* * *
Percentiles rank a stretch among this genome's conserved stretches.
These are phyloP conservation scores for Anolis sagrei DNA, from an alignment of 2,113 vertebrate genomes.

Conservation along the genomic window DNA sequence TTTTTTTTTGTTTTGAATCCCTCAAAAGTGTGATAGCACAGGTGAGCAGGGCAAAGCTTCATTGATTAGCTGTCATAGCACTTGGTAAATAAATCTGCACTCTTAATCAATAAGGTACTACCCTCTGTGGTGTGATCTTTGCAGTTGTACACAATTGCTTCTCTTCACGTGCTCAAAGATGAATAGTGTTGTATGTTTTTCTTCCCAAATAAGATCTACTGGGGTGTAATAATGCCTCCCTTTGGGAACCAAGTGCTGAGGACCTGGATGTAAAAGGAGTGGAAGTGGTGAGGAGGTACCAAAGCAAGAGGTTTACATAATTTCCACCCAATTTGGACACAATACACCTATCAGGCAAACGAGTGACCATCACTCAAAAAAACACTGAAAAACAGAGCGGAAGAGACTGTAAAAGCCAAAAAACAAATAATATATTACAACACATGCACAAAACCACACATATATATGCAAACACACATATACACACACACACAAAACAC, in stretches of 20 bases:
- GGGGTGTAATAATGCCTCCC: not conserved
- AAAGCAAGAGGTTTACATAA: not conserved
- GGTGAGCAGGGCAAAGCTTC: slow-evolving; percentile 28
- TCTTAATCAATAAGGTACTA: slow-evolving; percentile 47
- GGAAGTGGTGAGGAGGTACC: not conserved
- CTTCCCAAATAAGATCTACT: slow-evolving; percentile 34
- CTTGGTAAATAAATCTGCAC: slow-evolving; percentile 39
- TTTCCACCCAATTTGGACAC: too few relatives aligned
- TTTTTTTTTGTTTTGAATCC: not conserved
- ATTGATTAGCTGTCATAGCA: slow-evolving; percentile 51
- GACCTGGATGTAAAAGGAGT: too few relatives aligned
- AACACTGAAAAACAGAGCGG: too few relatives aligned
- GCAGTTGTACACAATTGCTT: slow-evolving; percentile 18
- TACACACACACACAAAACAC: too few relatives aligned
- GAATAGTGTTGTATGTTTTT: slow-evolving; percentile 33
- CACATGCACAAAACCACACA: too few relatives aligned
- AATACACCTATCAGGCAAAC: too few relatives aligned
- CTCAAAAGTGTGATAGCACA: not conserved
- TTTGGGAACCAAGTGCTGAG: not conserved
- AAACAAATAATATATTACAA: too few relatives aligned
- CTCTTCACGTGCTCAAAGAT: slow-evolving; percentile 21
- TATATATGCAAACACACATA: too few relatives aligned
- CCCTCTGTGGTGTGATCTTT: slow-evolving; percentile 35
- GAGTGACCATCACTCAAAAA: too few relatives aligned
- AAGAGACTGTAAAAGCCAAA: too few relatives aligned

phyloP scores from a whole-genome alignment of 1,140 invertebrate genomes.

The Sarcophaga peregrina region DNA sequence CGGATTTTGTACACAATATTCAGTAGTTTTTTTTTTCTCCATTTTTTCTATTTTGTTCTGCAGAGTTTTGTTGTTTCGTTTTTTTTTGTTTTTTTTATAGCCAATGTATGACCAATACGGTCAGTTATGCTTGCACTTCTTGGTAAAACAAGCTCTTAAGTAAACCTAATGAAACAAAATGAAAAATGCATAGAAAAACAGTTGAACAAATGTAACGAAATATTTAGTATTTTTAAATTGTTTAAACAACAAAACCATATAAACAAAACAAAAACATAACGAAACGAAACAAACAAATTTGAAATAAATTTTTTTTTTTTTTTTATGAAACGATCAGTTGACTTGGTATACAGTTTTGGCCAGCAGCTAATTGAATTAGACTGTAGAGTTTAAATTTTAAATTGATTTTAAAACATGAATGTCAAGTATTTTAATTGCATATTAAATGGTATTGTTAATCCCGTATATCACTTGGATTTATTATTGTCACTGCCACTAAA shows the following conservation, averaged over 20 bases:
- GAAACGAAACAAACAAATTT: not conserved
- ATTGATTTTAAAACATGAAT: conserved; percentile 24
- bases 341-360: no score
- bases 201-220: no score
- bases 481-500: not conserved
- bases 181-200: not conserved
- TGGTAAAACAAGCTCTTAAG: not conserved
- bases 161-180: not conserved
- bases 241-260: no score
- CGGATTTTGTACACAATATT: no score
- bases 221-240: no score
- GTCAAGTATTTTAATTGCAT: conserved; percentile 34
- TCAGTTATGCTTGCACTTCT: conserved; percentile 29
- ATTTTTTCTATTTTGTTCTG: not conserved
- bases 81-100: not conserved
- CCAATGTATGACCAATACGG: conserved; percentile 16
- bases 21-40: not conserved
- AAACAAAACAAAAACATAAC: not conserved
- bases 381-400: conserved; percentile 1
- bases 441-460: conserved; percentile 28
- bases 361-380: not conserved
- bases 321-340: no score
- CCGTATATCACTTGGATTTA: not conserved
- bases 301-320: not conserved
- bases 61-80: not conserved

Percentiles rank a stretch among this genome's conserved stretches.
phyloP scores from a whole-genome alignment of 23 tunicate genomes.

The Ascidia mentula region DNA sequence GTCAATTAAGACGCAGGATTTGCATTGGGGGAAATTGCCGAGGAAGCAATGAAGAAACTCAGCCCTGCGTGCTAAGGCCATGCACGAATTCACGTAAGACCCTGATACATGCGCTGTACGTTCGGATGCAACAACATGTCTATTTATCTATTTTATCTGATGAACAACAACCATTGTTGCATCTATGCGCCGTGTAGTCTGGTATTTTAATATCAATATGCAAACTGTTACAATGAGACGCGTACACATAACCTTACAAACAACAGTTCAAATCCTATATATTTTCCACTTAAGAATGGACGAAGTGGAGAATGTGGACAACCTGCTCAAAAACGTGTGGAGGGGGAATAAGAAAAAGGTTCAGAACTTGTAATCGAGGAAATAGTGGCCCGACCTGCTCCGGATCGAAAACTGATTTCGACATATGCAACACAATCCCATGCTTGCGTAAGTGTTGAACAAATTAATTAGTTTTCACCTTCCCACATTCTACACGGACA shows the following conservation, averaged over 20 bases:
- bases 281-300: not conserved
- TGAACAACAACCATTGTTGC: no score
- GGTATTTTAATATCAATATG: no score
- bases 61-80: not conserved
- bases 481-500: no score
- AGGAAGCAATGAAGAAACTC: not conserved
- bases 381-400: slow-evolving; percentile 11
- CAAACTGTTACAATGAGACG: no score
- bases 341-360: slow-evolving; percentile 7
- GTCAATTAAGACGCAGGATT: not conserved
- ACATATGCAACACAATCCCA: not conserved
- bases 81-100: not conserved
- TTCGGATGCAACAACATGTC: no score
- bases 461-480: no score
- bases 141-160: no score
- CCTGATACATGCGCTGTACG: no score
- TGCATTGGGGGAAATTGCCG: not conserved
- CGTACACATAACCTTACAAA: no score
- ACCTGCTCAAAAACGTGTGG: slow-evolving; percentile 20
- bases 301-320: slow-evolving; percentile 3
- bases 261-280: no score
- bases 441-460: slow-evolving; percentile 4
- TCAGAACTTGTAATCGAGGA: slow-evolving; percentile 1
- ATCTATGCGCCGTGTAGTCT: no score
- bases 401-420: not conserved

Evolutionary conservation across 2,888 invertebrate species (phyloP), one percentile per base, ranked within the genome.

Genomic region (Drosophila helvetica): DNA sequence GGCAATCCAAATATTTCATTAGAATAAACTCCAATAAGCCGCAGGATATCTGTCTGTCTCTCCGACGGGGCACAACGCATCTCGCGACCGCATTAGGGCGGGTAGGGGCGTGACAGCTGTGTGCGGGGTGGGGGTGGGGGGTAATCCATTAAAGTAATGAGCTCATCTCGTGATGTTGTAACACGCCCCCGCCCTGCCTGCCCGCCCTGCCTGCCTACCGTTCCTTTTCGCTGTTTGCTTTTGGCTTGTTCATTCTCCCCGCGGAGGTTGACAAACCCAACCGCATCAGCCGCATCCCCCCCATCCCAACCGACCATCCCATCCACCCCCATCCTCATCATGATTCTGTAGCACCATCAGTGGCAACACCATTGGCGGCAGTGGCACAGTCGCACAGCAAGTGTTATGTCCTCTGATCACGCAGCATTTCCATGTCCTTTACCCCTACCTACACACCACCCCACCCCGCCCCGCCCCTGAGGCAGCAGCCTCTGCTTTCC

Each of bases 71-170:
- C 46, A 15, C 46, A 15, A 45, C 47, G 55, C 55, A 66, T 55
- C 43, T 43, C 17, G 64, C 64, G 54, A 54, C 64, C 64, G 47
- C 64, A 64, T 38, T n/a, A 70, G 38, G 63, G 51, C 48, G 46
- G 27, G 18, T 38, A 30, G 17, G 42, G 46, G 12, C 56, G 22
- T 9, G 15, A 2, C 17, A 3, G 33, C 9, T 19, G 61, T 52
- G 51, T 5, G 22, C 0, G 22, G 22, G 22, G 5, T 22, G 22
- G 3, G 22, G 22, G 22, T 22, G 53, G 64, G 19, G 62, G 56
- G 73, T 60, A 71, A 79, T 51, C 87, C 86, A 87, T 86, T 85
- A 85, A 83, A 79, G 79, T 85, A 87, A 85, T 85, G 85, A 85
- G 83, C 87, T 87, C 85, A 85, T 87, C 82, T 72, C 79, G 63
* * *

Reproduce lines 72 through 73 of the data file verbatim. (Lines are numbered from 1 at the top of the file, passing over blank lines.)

- bases 461-480: no score
- bases 141-160: no score